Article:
Nevertheless, despite the various limitations, this study does lend some initial – albeit weak – credence to the argument that normal consumption patterns of either Jack3d or OxyElite Pro (which would be half of what was consumed in this study) are potentially safe when it comes to cardiovascular parameters. Obviously (many) more well-controlled studies are needed to confirm or deny these results.

But What about the Ergogenic Capacity!?!?

Unfortunately, this study tells us nothing about the ergogenic capacity of Jack3d. The researchers didn’t even try to measure it. I mean, sure, we can argue all day that it may be safe to consume, but if it doesn’t actually help with your workout then what the hell is there to argue about?! The simple answer to all of this is that there must be more well-controlled studies looking at realistic, chronic consumption of Jack3d by independent researchers with no financial ties to USPLabs. Unfortunately, these studies do not exist. To my knowledge there are only two other studies that evaluate the safety and efficacy of DMAA as a weight loss supplement [5, 6] and produce equivocal results. Moreover, both studies have limitations worthy of discounting their results altogether, aside from commercial backing; those being no control of dietary intake [5] and no actual measure of weight loss [6]. This essentially leaves us right back at square one.

Summary

So, to summarize today’s talking points:

  1. DMAA’s legal marketing and use as a dietary supplement hinges on one study that has (apparently) come into question, the facts of which I cannot comment upon
  2. Jack3d and OxyElite Pro have very few studies evaluating their safety and even fewer studies which effectively provide any insight into whether or not they’re even effective supplements
  3. All of the studies which do evaluate Jack3d and OxyElite Pro are from one group of researchers with direct funding from USPLabs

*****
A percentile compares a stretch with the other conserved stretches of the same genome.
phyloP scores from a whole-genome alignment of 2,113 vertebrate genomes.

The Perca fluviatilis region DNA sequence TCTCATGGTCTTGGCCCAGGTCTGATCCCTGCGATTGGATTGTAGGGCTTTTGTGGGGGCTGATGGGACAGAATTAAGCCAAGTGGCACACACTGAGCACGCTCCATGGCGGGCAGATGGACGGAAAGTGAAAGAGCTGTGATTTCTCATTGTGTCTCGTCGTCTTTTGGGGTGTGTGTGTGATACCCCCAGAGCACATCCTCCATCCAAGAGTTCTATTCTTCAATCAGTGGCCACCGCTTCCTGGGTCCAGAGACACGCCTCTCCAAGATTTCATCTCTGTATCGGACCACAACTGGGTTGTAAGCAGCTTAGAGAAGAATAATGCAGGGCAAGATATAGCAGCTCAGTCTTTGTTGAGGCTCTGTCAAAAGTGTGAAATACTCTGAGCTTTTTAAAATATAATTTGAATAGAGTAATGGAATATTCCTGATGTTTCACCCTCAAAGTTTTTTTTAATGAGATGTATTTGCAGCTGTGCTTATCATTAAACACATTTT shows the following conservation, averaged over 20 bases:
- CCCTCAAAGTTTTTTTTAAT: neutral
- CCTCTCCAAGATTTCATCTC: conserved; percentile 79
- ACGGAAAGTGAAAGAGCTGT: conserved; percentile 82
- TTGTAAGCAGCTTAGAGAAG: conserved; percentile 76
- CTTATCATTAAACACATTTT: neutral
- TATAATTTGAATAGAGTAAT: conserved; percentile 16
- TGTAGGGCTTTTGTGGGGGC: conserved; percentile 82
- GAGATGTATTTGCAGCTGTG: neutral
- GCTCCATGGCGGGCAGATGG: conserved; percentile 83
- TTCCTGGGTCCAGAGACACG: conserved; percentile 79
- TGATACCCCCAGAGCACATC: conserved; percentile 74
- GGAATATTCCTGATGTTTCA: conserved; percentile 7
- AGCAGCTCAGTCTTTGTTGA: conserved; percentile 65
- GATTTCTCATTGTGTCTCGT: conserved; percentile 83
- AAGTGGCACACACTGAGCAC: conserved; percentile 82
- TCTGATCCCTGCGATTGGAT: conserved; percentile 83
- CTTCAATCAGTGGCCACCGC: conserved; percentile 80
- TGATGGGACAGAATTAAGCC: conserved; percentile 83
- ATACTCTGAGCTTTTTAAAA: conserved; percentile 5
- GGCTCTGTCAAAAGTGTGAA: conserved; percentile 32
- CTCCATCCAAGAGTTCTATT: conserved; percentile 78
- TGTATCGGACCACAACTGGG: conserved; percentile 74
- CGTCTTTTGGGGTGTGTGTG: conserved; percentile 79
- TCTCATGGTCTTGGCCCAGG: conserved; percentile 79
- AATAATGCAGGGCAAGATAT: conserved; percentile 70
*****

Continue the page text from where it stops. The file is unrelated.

In the end, like most other hugely-hyped supplements, Jack3d appears to be nothing but another waste of money. You can argue all day that it might be safe, but for what? There’s nothing in Jack3d that can’t be purchased separately and for much less. Until there is compelling data that shows that Jack3d is superior to the individual, well-studied constituents contained within it (creatine monohydrate, beta-alanine, and caffeine) I will gladly sit back while others blindly buy-out what’s left of the, now banned, DMAA products.

References

1. Ping Z, Jun Q, Qing L. A study on the chemical constituents of geranium oil. J Guizhou Institut Technol. 1996;25(1):82–85.

2. Bloomer RJ, Harvey IC, Farney TM, Bell ZW, Canale RE. Effects of 1,3-dimethylamylamine and caffeine alone or in combination on heart rate and blood pressure in healthy men and women. Phys Sportsmed. 2011;39(3):111-20.

3. Farney TM, McCarthy CG, Canale RE, Alleman RJ, Bloomer RJ. Hemodynamic and hematologic profile of healthy adults ingesting dietary supplements containing 1,3-dimethylamylamine. Nutrition and Metabolic Insights 2012;5:1-12.

4. Dong JY, Qin LQ, Zhang Z, Zhao Y, Wang J, Arigoni F, Zhang W. Effect of oral L-arginine supplementation on blood pressure: a meta-analysis of randomized, double-blind, placebo-controlled trials. Am Heart J. 2011;162(6):959-65.

5. McCarthy CG, Canale RE, Alleman RJ, Reed JP, Bloomer RJ. Biochemical and anthropometric effects of a weight loss dietary supplement in healthy men and women. Nutrition and Metabolic Insights 2012;5:13-22.

6. McCarthy CG, Farney TM, Canale RE, Alleman RJ, Bloomer RJ. A finished dietary supplement stimulates lipolysis and metabolic rate in young men and women. Nutrition and Metabolic Insights 2012;5:23-31.

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6 Responses to FDA Flexes Muscle at DMAA – But Should We Even Care?

  1. Pat says:

    Just stumbled upon your site…Amazing content. Much respect for referencing everything. I think athletes should be using stims responsibly. I think if an athlete is using stims to compensate for a lack of sleep, poor diet, they would be much better off getting there priorities in line then wasting the money on pre-workouts.

  2. decline104 says:

    Thanks man, glad you’re enjoying it. I reference everything so that people have the ability to read the studies that I have read. That way they can formulate their own opinions instead of just blindly accepting what I say. Stims (i.e. caffeine) have there place, but you’re correct in saying that a sound diet, workout, and sleep regimen will produce the greatest results.

  3. Why hasn’t anyone else studied it? The measures seem like easy ones to measure. I bought one before they ran out, heck i might make a study out of it.